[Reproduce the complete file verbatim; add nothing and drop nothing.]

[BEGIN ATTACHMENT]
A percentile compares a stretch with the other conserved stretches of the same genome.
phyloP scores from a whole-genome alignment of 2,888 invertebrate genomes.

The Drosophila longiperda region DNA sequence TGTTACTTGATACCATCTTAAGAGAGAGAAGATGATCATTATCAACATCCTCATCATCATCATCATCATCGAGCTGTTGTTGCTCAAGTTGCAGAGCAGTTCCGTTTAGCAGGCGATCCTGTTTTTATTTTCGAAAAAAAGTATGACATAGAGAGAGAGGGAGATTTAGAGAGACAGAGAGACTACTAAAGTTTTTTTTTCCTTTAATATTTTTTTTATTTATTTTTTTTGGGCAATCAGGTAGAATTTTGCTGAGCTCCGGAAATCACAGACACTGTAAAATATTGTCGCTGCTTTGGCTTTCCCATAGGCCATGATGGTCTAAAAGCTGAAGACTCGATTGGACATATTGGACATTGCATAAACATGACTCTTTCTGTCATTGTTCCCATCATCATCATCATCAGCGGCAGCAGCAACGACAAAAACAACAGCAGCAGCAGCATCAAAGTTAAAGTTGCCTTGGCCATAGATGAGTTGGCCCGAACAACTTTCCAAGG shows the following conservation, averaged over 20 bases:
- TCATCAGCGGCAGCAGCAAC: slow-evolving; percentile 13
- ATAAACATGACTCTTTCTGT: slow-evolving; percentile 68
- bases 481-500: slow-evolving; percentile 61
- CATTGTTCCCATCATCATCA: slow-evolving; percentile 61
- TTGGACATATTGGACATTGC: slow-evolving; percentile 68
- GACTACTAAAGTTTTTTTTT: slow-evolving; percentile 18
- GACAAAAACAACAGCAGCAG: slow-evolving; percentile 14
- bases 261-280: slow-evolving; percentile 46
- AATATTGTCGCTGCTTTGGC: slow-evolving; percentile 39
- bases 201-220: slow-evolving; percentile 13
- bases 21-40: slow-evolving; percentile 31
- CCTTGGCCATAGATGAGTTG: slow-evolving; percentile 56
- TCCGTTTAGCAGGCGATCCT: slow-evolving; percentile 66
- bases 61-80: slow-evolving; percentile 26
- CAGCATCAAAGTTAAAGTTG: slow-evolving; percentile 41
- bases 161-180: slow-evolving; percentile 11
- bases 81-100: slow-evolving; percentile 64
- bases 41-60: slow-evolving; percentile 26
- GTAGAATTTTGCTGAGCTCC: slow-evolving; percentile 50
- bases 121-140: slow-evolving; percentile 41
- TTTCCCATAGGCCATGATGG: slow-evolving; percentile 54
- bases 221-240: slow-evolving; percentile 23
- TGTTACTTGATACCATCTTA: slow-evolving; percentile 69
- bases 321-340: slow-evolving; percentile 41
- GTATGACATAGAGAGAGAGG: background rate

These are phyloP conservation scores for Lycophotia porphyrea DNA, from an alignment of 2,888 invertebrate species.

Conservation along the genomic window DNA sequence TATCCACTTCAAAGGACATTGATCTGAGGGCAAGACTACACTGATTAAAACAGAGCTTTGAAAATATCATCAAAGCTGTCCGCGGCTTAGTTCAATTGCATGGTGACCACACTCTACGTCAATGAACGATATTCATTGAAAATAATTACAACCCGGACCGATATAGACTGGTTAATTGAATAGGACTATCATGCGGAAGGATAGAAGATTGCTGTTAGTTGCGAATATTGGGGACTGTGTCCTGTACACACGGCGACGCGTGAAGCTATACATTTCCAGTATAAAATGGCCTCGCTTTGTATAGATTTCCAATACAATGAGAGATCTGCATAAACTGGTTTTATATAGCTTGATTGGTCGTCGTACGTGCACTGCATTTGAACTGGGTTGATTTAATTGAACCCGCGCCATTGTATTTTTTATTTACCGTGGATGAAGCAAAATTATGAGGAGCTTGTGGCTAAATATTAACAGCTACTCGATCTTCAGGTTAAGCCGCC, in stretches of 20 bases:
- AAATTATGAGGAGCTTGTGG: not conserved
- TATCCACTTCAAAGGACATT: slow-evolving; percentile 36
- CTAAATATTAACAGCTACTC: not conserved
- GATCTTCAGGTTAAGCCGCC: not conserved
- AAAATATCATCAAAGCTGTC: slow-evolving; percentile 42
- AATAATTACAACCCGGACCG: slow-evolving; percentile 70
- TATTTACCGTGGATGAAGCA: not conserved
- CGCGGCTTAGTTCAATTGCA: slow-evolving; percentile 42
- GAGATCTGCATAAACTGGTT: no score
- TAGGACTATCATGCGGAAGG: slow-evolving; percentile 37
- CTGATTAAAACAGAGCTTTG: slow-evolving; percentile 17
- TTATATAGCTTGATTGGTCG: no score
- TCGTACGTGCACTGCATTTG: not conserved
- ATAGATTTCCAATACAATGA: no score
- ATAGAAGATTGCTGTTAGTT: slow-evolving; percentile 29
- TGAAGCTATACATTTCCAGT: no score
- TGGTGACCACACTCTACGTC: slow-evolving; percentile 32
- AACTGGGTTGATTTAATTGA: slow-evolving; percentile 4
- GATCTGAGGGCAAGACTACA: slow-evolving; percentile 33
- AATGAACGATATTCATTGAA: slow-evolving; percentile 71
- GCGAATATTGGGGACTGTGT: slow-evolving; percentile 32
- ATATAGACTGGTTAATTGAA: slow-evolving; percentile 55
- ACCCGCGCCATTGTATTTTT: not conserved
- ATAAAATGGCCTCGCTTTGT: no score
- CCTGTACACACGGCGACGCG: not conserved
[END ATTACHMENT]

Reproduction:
A percentile compares a stretch with the other conserved stretches of the same genome.
phyloP scores from a whole-genome alignment of 2,888 invertebrate genomes.

The Drosophila longiperda region DNA sequence TGTTACTTGATACCATCTTAAGAGAGAGAAGATGATCATTATCAACATCCTCATCATCATCATCATCATCGAGCTGTTGTTGCTCAAGTTGCAGAGCAGTTCCGTTTAGCAGGCGATCCTGTTTTTATTTTCGAAAAAAAGTATGACATAGAGAGAGAGGGAGATTTAGAGAGACAGAGAGACTACTAAAGTTTTTTTTTCCTTTAATATTTTTTTTATTTATTTTTTTTGGGCAATCAGGTAGAATTTTGCTGAGCTCCGGAAATCACAGACACTGTAAAATATTGTCGCTGCTTTGGCTTTCCCATAGGCCATGATGGTCTAAAAGCTGAAGACTCGATTGGACATATTGGACATTGCATAAACATGACTCTTTCTGTCATTGTTCCCATCATCATCATCATCAGCGGCAGCAGCAACGACAAAAACAACAGCAGCAGCAGCATCAAAGTTAAAGTTGCCTTGGCCATAGATGAGTTGGCCCGAACAACTTTCCAAGG shows the following conservation, averaged over 20 bases:
- TCATCAGCGGCAGCAGCAAC: slow-evolving; percentile 13
- ATAAACATGACTCTTTCTGT: slow-evolving; percentile 68
- bases 481-500: slow-evolving; percentile 61
- CATTGTTCCCATCATCATCA: slow-evolving; percentile 61
- TTGGACATATTGGACATTGC: slow-evolving; percentile 68
- GACTACTAAAGTTTTTTTTT: slow-evolving; percentile 18
- GACAAAAACAACAGCAGCAG: slow-evolving; percentile 14
- bases 261-280: slow-evolving; percentile 46
- AATATTGTCGCTGCTTTGGC: slow-evolving; percentile 39
- bases 201-220: slow-evolving; percentile 13
- bases 21-40: slow-evolving; percentile 31
- CCTTGGCCATAGATGAGTTG: slow-evolving; percentile 56
- TCCGTTTAGCAGGCGATCCT: slow-evolving; percentile 66
- bases 61-80: slow-evolving; percentile 26
- CAGCATCAAAGTTAAAGTTG: slow-evolving; percentile 41
- bases 161-180: slow-evolving; percentile 11
- bases 81-100: slow-evolving; percentile 64
- bases 41-60: slow-evolving; percentile 26
- GTAGAATTTTGCTGAGCTCC: slow-evolving; percentile 50
- bases 121-140: slow-evolving; percentile 41
- TTTCCCATAGGCCATGATGG: slow-evolving; percentile 54
- bases 221-240: slow-evolving; percentile 23
- TGTTACTTGATACCATCTTA: slow-evolving; percentile 69
- bases 321-340: slow-evolving; percentile 41
- GTATGACATAGAGAGAGAGG: background rate

These are phyloP conservation scores for Lycophotia porphyrea DNA, from an alignment of 2,888 invertebrate species.

Conservation along the genomic window DNA sequence TATCCACTTCAAAGGACATTGATCTGAGGGCAAGACTACACTGATTAAAACAGAGCTTTGAAAATATCATCAAAGCTGTCCGCGGCTTAGTTCAATTGCATGGTGACCACACTCTACGTCAATGAACGATATTCATTGAAAATAATTACAACCCGGACCGATATAGACTGGTTAATTGAATAGGACTATCATGCGGAAGGATAGAAGATTGCTGTTAGTTGCGAATATTGGGGACTGTGTCCTGTACACACGGCGACGCGTGAAGCTATACATTTCCAGTATAAAATGGCCTCGCTTTGTATAGATTTCCAATACAATGAGAGATCTGCATAAACTGGTTTTATATAGCTTGATTGGTCGTCGTACGTGCACTGCATTTGAACTGGGTTGATTTAATTGAACCCGCGCCATTGTATTTTTTATTTACCGTGGATGAAGCAAAATTATGAGGAGCTTGTGGCTAAATATTAACAGCTACTCGATCTTCAGGTTAAGCCGCC, in stretches of 20 bases:
- AAATTATGAGGAGCTTGTGG: not conserved
- TATCCACTTCAAAGGACATT: slow-evolving; percentile 36
- CTAAATATTAACAGCTACTC: not conserved
- GATCTTCAGGTTAAGCCGCC: not conserved
- AAAATATCATCAAAGCTGTC: slow-evolving; percentile 42
- AATAATTACAACCCGGACCG: slow-evolving; percentile 70
- TATTTACCGTGGATGAAGCA: not conserved
- CGCGGCTTAGTTCAATTGCA: slow-evolving; percentile 42
- GAGATCTGCATAAACTGGTT: no score
- TAGGACTATCATGCGGAAGG: slow-evolving; percentile 37
- CTGATTAAAACAGAGCTTTG: slow-evolving; percentile 17
- TTATATAGCTTGATTGGTCG: no score
- TCGTACGTGCACTGCATTTG: not conserved
- ATAGATTTCCAATACAATGA: no score
- ATAGAAGATTGCTGTTAGTT: slow-evolving; percentile 29
- TGAAGCTATACATTTCCAGT: no score
- TGGTGACCACACTCTACGTC: slow-evolving; percentile 32
- AACTGGGTTGATTTAATTGA: slow-evolving; percentile 4
- GATCTGAGGGCAAGACTACA: slow-evolving; percentile 33
- AATGAACGATATTCATTGAA: slow-evolving; percentile 71
- GCGAATATTGGGGACTGTGT: slow-evolving; percentile 32
- ATATAGACTGGTTAATTGAA: slow-evolving; percentile 55
- ACCCGCGCCATTGTATTTTT: not conserved
- ATAAAATGGCCTCGCTTTGT: no score
- CCTGTACACACGGCGACGCG: not conserved